Just when you thought summer movies had worn out their welcome, when the onslaught of special effects and flashy sci-fi concepts and action sequences and all of the tropes that signal the return of the oppressively hot months had broken the proverbial camel’s back, The World’s End comes along to remind you that, hey, movies with those things can be fun.
(You know what else is fun? Knowing as little about this movie as possible for you see it for yourself. To that end, I won’t be spoiling anything significant in this review. Read on!)
That’s right, fun. Remember fun? When you go to see a movie and you leave the theater clamoring to see it again because you just enjoyed the experience of watching it unfold so much? The World’s End remembers that time gloriously. This movie packs more verbal jokes, visual gags, character evolutions, plot twists and yes, special effects, into 100 minutes than some of this summer’s considerably longer behemoths, and yet director Edgar Wright (working from his own script written with the movie’s star Simon Pegg) keeps the trains running smoothly with effortless pacing, innovative editing and a traditionalist’s sense of story structure fused with our modern ADD sensibilities.
The World’s End is also the rare spiritual sequel; rather than returning to the characters and universes of the previous two films in the Cornetto Trilogy, Shaun of the Dead and Hot Fuzz, Wright translates many of the same actors into a similarly genre-bending story with different stakes, character motivations and plot elements. He also retains some of the series’ signature motifs, including the floating Cornetto ice cream wrapper (green this time, representing science-fiction), a fence-jumping gag and the appearance of the effortlessly droll Bill Nighy in a small but key role. While these three movies were never planned as a trilogy, the continuity among the three of them make for a dynamic, consistent moviegoing experience without the energy suck that can come from tired retreads.
In both Shaun of the Dead and Hot Fuzz, Nick Frost played the bozo to Simon Pegg’s more capable character, but in The World’s End, the roles are somewhat reversed. Simon Pegg’s reckless Gary King is an alcoholic with a reckless streak who begins the movie by attempting to reunite his four childhood buddies (Frost, Martin Freeman, Paddy Considine, Eddie Marsan) for a return to one of their hometown’s most storied traditions: the pub crawl, twelve pubs in one night, all leading up to the “mythical” World’s End. But Gary’s friends have moved on: Freeman’s Oliver works in real estate, Considine’s Steven and Marsan’s Peter are (somewhat) happily married (even if Gary seems to be completely oblivious to the unwritten rules of matrimony), and Frost’s Andy has sworn off drinking together.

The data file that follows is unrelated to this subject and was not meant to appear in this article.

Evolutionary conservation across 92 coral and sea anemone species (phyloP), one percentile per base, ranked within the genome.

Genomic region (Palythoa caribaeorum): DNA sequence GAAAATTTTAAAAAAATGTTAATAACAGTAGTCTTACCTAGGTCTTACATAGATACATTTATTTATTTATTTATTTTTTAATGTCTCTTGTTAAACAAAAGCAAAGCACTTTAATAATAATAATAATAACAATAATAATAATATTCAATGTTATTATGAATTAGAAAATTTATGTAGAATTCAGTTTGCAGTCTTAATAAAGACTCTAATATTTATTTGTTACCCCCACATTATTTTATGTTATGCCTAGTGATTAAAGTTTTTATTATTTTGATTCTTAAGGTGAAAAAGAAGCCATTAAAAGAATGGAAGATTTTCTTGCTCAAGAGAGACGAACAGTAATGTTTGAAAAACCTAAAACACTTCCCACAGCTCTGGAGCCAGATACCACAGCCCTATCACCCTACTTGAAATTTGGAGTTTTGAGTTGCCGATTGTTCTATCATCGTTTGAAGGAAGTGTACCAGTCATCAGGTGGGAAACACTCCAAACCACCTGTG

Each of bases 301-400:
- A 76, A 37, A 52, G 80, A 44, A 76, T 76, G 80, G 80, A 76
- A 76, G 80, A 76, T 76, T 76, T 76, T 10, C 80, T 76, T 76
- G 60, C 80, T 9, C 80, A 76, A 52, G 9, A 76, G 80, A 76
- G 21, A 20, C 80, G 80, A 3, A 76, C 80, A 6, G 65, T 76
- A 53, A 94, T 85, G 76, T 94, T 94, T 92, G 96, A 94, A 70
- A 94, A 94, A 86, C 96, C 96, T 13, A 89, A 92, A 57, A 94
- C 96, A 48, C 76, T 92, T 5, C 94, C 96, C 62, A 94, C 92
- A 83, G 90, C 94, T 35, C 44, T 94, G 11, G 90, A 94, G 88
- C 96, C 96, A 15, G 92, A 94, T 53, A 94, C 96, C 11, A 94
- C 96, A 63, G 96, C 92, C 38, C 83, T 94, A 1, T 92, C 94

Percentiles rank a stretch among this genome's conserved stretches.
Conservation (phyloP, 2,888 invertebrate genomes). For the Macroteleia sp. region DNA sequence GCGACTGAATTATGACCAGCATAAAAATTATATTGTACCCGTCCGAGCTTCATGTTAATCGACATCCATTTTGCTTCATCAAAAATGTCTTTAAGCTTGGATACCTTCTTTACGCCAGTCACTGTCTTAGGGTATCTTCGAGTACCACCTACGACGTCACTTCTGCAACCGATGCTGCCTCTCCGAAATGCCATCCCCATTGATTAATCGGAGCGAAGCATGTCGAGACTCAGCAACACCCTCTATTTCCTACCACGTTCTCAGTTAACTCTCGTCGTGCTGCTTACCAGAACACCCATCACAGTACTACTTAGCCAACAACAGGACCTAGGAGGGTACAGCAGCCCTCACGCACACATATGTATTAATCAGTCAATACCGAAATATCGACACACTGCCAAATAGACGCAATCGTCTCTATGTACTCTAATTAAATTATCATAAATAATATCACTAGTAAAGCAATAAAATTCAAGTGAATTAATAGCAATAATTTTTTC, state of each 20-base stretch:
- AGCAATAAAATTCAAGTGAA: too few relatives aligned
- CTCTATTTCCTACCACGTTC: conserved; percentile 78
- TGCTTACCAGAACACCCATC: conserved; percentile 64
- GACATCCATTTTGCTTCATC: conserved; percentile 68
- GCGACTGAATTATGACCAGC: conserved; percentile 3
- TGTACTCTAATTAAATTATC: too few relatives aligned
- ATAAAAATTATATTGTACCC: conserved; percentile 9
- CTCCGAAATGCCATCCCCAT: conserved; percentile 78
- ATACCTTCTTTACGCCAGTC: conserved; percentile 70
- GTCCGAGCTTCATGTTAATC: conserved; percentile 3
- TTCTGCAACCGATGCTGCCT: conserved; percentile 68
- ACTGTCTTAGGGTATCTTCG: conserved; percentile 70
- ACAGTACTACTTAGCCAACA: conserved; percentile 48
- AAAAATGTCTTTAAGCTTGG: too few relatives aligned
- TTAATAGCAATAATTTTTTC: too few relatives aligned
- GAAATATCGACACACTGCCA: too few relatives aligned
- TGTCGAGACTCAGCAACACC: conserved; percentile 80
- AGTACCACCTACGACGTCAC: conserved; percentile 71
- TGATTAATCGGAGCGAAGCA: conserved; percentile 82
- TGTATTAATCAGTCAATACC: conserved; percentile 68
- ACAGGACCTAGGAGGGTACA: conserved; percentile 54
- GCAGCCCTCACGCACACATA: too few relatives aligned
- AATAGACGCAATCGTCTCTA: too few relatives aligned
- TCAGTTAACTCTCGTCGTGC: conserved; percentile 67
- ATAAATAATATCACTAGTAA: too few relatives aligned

It wouldn’t be the movie if Gary didn’t get the band back together, though, and he does, in hilarious and withering fashion. Pegg’s Gary is a fascinating creation, a character nearly grating enough to be unlikable and frustrating, but with just the right amount of heart and soul to keep us invested when he seems utterly ignorant of his own downward spiral. Credit Gary’s appeal to the magnificence of Pegg, who offers his best work of the three films here. Gary’s character trajectory goes down several interesting paths, and the conclusion to his story is far more ambiguous than in the last two films. His co-stars rise to his challenge too: Freeman embodies the middle-aged stiff’s role quite well until he evolves (no spoilers!) midway through the movie, and Frost is as convincing as average and hardworking as he was dumb and oblivious.
I also like the way that this movie’s sci-fi-ness gradually reveals itself. Rather than bashing us over the head with aliens and conspiracies and all manner of throwback sci-fi ideas that clearly get Wright and Pegg’s engines revving, the movie firmly establishes its personalities and throws them into their old haunts (though they’re surprised to find that their old haunts have received a personality downgrade) so that the headier plot moments don’t just seem like heavier plot moments, but actual events with important implications for the characters.
In taking the less-is-more approach visually, Wright manages a summer “blockbuster” that feels explosive and grand but not bloated or self-indulgent. I wouldn’t dare describe the movie’s most involving spectacles for fear of ruining the delightful surprises, but suffice it to say that the villains in this movie run blue-blooded and have an unexpectedly tech-conscious agenda. The World’s End, like Shaun and Fuzz before it, tells a genre-laden story with characters we care about because we know they’re capable of evolving even when they don’t know it themselves. Wright and Pegg explore arrested development with greater finesse than ever before, and the result is the summer’s most satisfying, fun experience. Fun! What a concept.